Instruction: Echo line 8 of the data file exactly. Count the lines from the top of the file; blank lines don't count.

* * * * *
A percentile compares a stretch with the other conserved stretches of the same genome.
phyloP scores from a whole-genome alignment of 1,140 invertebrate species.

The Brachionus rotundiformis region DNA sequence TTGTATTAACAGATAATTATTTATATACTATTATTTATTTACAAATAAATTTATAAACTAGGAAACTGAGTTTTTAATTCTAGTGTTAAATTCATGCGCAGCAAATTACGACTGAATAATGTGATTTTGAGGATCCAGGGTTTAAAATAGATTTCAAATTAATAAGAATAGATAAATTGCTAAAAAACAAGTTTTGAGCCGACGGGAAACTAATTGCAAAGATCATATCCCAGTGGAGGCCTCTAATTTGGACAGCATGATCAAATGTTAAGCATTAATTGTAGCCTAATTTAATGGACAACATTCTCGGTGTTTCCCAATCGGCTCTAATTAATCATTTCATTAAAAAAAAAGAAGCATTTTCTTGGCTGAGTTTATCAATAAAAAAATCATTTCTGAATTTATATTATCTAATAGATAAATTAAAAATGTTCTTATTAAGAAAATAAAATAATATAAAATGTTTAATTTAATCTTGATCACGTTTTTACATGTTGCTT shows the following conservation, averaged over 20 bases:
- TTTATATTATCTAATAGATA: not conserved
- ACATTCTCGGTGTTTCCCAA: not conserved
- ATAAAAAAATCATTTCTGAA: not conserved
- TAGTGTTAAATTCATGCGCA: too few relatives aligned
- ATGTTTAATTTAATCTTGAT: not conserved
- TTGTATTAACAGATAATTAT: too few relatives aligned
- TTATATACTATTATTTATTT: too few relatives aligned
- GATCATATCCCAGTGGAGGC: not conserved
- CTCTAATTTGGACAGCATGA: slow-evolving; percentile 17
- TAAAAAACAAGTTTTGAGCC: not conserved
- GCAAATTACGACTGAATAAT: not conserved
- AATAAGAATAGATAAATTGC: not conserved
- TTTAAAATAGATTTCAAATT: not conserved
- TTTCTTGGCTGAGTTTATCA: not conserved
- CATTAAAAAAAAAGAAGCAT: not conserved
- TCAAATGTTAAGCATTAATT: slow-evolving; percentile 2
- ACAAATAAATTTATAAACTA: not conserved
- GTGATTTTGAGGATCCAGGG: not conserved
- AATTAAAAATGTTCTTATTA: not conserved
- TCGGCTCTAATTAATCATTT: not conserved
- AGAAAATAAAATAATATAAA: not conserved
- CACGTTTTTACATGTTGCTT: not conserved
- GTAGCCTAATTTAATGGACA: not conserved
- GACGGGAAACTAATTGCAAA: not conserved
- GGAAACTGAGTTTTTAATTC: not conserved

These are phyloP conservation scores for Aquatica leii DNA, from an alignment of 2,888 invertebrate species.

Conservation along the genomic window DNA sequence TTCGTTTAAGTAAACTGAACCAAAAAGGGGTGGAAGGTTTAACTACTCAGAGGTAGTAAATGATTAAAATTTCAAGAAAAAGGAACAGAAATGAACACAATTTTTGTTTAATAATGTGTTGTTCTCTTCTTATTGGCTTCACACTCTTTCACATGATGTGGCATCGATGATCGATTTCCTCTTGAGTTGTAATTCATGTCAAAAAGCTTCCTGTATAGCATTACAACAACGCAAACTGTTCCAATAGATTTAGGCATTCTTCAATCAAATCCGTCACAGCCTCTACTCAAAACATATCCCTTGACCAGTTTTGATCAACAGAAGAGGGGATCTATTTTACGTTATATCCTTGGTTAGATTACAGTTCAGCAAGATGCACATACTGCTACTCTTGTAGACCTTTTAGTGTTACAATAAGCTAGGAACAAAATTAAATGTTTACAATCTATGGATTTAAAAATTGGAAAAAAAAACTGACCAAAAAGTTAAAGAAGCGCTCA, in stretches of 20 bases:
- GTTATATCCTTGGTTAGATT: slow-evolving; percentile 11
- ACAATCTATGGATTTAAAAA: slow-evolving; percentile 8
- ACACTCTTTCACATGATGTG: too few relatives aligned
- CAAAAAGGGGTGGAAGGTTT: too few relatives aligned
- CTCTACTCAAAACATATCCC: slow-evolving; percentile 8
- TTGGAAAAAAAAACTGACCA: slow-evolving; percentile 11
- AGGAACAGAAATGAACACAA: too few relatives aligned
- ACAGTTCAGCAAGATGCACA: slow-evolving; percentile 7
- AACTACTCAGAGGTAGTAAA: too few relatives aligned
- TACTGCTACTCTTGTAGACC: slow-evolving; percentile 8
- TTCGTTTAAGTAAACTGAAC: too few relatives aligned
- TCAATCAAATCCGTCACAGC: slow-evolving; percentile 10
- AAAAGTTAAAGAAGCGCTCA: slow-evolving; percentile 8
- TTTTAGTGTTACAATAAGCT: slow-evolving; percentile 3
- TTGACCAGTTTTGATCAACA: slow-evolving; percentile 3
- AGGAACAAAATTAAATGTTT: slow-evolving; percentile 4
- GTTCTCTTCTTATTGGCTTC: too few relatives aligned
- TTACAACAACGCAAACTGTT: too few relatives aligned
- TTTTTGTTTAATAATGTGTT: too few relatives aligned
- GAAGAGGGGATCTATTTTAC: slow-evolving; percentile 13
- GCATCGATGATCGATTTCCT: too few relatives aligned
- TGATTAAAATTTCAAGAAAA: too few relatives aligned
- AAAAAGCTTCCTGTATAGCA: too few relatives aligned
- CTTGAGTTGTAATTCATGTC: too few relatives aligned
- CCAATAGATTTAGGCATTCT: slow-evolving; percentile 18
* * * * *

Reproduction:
- ATGTTTAATTTAATCTTGAT: not conserved